Maxwell Osborne of DKNY and Public School is not only an incredibly talented designer, but an extremely woke individual, too. Maxwell Osborne's open letter about the Black Lives Matter movement in W magazine urged the fashion industry to stand in solidarity with the movement and how these despicable acts of violence urged him to get up and do something in his own way.
On Thursday, Osborne took to the fashion magazine's website to post his full letter, explaining the sense of urgency that he felt. "I decided that I could no longer just sit on the sidelines." Osborne then recalled his involvement with the peaceful protests in Union Square in New York City last Thursday, joining his friends to stand in solidarity in the name of Alton Sterling and Philando Castile.
"At that moment in my office there was nothing anyone could have done to stop me. I felt I needed to be out there with Black Lives Matter, show face and feel it."
The 33-year-old designer mentioned that this is the first protest he has ever been a part of. "I write this open letter to encourage the fashion industry to not just continue the dialogue of race in America, but to do something about it," he wrote in his letter. And though, as a designer, the opportunities may seem slim, but he encouraged his fellow designers and peers in the industry to inspire and learn.
"Fashion exists in a world of make believe. Our job is to offer an escape from everyday life and a fantasy of glamour and beautiful clothes. It’s easy to forget the real world with its very real problems. But it doesn’t have to be that way. Fashion is always at its best when it looks outside of itself for inspiration and holds up a mirror to society. Sometimes we do that on the runway and sometimes when we come together as an industry and take up important causes, like so many of our peers have and continue to do with breast cancer and HIV/AIDS," he wrote.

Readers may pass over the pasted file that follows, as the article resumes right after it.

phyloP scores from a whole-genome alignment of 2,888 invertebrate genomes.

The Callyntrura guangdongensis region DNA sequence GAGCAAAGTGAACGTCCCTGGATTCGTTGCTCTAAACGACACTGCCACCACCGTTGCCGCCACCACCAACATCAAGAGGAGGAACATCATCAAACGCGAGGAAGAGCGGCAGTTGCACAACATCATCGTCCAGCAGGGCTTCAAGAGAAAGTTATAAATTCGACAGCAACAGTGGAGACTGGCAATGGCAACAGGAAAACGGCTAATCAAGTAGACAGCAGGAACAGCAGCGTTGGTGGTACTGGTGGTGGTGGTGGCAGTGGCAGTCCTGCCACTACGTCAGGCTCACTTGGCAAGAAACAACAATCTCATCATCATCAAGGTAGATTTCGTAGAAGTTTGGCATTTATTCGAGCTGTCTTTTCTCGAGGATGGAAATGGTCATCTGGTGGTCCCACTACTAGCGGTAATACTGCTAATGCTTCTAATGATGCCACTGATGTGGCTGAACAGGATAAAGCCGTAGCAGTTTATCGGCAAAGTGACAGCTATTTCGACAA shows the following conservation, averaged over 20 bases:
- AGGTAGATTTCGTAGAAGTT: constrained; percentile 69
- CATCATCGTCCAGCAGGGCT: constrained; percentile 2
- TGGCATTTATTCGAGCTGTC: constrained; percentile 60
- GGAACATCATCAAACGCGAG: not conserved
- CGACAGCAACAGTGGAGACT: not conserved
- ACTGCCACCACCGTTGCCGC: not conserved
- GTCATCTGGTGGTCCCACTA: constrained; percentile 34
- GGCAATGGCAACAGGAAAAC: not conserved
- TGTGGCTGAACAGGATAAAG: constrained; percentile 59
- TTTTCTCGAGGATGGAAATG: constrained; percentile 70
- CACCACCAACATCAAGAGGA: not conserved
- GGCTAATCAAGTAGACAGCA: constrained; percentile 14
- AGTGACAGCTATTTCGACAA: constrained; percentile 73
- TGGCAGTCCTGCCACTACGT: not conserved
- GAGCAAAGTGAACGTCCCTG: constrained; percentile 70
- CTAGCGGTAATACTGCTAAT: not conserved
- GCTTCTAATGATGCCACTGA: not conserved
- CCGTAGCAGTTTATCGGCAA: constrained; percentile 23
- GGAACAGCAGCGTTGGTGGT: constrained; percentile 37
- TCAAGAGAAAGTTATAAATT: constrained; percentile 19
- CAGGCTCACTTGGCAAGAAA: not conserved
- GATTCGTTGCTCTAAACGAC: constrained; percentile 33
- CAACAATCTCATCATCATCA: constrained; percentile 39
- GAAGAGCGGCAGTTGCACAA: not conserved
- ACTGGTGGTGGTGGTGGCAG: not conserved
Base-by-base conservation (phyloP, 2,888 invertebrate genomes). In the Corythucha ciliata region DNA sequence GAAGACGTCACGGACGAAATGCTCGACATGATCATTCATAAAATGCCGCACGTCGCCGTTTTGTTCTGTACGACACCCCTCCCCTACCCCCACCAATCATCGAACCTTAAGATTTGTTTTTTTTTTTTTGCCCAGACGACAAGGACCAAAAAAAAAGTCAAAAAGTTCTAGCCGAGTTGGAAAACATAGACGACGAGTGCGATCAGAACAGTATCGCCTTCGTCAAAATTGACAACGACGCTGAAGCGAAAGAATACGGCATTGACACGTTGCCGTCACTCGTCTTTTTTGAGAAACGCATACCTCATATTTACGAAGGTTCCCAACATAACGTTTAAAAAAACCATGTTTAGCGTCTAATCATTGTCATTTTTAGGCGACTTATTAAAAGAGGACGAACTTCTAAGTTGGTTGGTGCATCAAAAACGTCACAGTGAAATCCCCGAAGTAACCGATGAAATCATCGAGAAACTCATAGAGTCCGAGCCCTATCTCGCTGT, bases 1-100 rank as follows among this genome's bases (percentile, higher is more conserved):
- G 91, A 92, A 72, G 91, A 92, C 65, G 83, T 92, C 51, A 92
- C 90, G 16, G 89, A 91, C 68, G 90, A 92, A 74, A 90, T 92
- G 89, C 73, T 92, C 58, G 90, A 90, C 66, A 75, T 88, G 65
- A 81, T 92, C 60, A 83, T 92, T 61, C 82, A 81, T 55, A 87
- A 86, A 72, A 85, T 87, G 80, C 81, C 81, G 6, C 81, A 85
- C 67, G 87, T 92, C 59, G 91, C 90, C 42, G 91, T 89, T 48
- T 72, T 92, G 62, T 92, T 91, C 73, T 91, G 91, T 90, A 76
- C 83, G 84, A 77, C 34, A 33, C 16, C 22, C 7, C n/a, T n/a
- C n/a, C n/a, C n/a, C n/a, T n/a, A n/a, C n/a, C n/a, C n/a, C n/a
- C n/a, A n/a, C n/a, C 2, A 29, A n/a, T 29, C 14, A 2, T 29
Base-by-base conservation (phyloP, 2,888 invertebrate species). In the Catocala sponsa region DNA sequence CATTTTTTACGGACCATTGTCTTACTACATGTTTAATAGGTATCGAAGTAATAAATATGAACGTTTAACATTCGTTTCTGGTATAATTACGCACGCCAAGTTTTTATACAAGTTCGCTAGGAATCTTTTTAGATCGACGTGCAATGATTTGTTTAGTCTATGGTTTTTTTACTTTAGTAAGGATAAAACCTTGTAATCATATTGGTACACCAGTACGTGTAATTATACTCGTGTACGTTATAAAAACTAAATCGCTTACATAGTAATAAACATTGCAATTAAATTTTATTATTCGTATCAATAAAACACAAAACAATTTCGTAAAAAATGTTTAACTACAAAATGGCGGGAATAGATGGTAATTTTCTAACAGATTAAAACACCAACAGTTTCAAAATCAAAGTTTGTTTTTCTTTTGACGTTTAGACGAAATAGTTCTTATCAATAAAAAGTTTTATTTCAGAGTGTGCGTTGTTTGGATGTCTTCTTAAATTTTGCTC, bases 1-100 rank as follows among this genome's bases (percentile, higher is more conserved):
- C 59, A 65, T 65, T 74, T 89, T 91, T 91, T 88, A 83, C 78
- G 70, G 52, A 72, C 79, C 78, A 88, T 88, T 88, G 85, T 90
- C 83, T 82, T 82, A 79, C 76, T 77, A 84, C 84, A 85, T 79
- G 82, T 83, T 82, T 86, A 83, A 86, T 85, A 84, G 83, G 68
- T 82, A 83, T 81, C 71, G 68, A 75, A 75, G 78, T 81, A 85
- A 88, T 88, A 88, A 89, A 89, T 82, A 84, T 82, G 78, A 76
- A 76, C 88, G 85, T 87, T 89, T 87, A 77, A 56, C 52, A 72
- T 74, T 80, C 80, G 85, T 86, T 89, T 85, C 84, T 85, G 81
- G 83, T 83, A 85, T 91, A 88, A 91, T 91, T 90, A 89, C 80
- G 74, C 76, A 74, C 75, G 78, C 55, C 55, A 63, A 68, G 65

Perhaps the most beautiful part of his letter is when Osborne describes the scene of the peaceful protest — people from all walks of life coming together and literally taking a stand. It gave him goosebumps, Osborne recalled.
As an outsider to the movement, and even as an ally, it can sometimes feel intimidating to ask exactly what you can do to help. And this, even Osborne outlines. Each and every person — not just the fashion industry — can do this.
"Stand with Black Lives Matter. Go out and educate yourself and learn how you can help and join the conversation as an active participant and not just as a passive, if well-meaning, observer. Encourage diversity on your runways and campaigns. Empower your social media fans to raise their voices. Use your designs for the public good. Attend a protest and see change in action. Raise awareness – it’s not as empty a gesture as it may seem – and others will follow your lead," Osborne wrote.
It's not often that we see influencers in this industry take a stance on such a polarizing, tense issue, and seeing someone I truly respect and admire share the same sentiments that I do gives me a bit of hope, and like Osborne, gives me goosebumps as well.
Osborne closed off his letter saying "What I saw last Thursday was a city united and mobilized in peace for a common purpose. What I witnessed was that love outclasses hate, ALWAYS."